23 February 2023, The Tablet

Ukrainians appeal for renewed support for refugees

“By opening your homes and your hearts, you are effectively helping to save the Ukrainian nation.”

Ukrainians appeal for renewed support for refugees

Protests outside Downing Street following the Russian invasion of Ukraine in February last year.
Catholic Bishops’ Conference of England and Wales/Mazur

The director of the Ukrainian Welcome Centre in London has appealed for renewed support for refugees from the war in Ukraine, as they mark the first anniversary of the Russian invasion on 24 February.

Speaking at the Ukrainian Catholic Cathedral of the Holy Family on Thursday, Andriy Marchenko said that the number of sponsors for the “Homes for Ukraine” scheme – where families take refugees into their homes for a minimum of six months – had “noticeably dwindled”.

He said that many Ukrainians were struggling to find housing in the UK, with private landlords often reluctant to rent to them.

Mr Marchenko said that the end of many six-month placements had coincided with the cost-of-living crisis, leaving many households without the means to continue as hosts.

It would require government support, he said, and a renewed impetus from private citizens to sustain support for refugees.

“Please, please keep supporting Ukrainians,” he said.

Mr Marchenko added that Russia was fighting an avowedly “genocidal” war to destroy Ukrainian nationhood.

“By opening your homes and your hearts,” he said, “you are effectively helping to save the Ukrainian nation.”

He continued: “It is a matter of making a conscious decision to support the people who have been victims of these atrocities.”

Mr Marchenko spoke alongside Bishop Kenneth Nowakowski of the Eparchy of the Holy Family in Exile, and Petro Rewko, the chairman of the Association of Ukrainians in Great Britain.

Bishop Nowakowski, who returned this week from a visit to Ukraine, said that he had been struck by how difficult it was for families and young people there to make any plan for the future.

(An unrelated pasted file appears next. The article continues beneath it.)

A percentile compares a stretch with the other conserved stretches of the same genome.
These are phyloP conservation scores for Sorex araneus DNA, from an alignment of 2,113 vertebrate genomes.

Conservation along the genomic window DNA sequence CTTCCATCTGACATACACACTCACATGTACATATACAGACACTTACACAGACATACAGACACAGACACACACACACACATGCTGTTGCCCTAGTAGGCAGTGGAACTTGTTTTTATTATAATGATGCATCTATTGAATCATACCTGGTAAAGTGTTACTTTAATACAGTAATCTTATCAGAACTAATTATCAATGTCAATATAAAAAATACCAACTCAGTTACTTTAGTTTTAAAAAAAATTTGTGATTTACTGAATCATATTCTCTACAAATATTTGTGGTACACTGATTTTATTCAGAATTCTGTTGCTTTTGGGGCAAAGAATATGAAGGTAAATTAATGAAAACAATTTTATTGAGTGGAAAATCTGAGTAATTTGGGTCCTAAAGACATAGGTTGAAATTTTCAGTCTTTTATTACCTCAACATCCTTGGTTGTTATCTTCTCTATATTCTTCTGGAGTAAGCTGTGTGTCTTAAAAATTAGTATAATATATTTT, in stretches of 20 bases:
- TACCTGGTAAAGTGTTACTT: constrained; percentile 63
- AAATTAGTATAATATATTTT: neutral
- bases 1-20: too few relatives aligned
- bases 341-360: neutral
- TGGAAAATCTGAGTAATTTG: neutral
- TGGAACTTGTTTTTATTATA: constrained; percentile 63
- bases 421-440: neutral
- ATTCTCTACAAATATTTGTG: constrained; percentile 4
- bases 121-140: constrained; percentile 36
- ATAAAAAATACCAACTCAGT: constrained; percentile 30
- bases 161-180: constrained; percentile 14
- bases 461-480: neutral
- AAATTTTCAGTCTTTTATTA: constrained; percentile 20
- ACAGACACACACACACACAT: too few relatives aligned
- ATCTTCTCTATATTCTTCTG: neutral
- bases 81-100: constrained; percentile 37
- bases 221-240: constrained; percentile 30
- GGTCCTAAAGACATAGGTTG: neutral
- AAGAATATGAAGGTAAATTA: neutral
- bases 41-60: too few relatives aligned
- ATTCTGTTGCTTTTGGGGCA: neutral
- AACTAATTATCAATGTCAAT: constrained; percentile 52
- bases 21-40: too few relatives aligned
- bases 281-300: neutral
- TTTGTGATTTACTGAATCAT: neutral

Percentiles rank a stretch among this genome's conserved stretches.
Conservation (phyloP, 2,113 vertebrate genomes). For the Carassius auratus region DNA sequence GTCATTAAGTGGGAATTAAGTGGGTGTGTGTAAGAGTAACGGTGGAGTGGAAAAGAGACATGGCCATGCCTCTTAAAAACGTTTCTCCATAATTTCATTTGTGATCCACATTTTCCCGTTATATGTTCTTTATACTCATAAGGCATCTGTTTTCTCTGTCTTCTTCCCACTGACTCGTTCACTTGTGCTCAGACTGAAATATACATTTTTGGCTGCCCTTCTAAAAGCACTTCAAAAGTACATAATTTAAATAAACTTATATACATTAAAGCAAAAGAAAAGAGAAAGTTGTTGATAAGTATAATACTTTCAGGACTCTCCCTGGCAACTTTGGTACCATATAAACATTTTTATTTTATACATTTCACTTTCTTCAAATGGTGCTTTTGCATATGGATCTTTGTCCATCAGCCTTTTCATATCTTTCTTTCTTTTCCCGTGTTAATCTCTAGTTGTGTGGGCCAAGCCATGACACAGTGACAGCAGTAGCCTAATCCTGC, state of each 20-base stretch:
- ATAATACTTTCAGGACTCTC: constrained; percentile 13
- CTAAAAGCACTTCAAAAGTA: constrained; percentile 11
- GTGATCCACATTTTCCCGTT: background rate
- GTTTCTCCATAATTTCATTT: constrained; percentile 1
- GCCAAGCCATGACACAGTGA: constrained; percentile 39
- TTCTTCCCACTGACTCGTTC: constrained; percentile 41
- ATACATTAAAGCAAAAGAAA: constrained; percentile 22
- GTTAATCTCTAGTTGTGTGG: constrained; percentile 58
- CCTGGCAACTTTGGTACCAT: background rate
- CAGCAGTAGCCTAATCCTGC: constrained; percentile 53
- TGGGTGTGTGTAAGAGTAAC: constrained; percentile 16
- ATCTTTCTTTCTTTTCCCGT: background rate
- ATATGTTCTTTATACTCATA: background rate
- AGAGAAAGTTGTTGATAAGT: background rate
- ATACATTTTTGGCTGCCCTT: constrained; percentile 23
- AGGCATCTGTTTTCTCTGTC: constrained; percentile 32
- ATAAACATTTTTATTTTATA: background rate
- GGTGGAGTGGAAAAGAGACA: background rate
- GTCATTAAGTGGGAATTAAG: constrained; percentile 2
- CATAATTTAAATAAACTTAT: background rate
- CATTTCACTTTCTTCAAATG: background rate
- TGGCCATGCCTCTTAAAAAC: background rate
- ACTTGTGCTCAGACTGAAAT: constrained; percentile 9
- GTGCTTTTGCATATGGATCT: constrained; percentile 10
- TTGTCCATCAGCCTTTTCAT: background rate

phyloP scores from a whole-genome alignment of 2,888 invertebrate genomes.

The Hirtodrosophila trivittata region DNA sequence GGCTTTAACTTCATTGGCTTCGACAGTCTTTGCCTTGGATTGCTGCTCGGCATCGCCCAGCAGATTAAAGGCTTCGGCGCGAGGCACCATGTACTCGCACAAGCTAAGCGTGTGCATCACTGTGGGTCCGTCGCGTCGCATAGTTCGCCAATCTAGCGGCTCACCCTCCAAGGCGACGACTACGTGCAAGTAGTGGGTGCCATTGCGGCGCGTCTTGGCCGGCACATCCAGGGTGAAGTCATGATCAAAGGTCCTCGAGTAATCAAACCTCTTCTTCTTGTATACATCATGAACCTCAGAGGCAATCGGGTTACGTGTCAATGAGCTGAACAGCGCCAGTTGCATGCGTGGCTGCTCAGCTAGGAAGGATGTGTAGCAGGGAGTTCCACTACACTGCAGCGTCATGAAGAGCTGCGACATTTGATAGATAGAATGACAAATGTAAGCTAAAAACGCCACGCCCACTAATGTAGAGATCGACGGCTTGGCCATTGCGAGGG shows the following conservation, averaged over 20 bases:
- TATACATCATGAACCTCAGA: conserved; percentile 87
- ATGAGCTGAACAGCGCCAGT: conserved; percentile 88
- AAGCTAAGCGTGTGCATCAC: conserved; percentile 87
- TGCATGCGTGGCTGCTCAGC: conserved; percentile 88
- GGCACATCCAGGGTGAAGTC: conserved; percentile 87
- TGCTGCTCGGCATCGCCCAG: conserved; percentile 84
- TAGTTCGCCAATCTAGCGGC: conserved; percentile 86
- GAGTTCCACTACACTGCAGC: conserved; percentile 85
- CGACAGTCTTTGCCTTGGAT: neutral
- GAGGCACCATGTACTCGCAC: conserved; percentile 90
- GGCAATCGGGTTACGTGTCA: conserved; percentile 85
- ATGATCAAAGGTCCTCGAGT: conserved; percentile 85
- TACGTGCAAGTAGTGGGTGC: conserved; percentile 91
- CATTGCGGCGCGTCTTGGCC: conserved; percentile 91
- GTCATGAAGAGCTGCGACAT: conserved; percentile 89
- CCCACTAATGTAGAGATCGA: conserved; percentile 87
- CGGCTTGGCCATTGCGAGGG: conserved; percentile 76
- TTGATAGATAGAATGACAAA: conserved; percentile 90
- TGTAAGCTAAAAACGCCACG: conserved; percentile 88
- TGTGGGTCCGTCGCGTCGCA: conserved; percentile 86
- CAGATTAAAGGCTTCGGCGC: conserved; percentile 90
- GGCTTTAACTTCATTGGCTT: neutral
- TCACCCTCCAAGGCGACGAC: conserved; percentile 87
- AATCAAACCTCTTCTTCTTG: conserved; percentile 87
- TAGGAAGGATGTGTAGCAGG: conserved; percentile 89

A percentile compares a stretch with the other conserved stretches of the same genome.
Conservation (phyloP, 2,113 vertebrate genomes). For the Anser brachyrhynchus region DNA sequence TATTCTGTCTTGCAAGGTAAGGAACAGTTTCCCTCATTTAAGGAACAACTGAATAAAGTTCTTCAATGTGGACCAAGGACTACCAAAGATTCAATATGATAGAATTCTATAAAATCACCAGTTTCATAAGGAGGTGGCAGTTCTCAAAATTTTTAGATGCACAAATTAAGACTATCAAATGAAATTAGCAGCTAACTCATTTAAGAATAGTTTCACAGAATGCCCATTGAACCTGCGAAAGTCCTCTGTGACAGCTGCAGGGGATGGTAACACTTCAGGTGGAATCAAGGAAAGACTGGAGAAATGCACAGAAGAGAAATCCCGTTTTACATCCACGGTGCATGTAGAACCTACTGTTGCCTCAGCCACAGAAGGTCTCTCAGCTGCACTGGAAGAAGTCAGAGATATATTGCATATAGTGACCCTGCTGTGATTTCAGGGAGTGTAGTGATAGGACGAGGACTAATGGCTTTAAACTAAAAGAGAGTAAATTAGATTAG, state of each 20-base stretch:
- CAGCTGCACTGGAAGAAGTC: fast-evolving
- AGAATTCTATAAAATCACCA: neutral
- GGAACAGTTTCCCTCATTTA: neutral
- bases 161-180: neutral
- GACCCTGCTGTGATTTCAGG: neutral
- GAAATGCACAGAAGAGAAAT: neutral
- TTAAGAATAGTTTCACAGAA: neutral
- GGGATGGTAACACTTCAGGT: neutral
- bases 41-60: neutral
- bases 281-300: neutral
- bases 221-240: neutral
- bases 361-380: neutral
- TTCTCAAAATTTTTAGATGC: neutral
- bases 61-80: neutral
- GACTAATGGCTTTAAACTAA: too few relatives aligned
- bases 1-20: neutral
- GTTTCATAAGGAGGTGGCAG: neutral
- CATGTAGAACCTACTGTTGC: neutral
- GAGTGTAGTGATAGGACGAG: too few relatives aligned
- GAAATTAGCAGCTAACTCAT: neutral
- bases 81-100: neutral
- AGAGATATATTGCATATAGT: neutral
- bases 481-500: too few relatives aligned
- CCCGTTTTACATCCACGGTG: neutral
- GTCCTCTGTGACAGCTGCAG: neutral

He said that pupil numbers in schools were limited by their bomb shelter capacity, and that regular medication and hospital treatment was increasingly difficult to access.

In individual parishes, he said, “you cannot help but cry” at the “number of people being buried every day”.

“I’m not sure that I have any tears left.”

Commenting on “Forgiveness Sunday” on 26 February, the beginning of Lent according to the Julian calendar of the Ukrainian Catholic Church, Bishop Nowakowski acknowledged that “it is hard to forgive when you know that the other side doesn’t feel any remorse or guilt”.

However, he added, “people of faith are also people of hope”.

Mr Rewko expressed his gratitude for Western support for Ukraine, saying that there would “never be enough words to thank the UK”.

Reflecting on the events of last February, he said that the association had set up an aid fund with a target of £50,000, which eventually passed £3.5 million.

“We will win this war,” he said. “There is no doubt about that.”

The Ukrainian Welcome Centre is a joint initiative of the association with the Ukrainian Catholic Church, on the cathedral premises in Mayfair.

It was established in the months after the Russian invasion, and formally opened by the King and Olena Zelenska, the first lady of Ukraine, at the end of last year.

Mr Marchenko said that its role was to help refugees to navigate UK life and access the help on offer, “giving them an idea of which doors to knock on and what to say when the door opens”.

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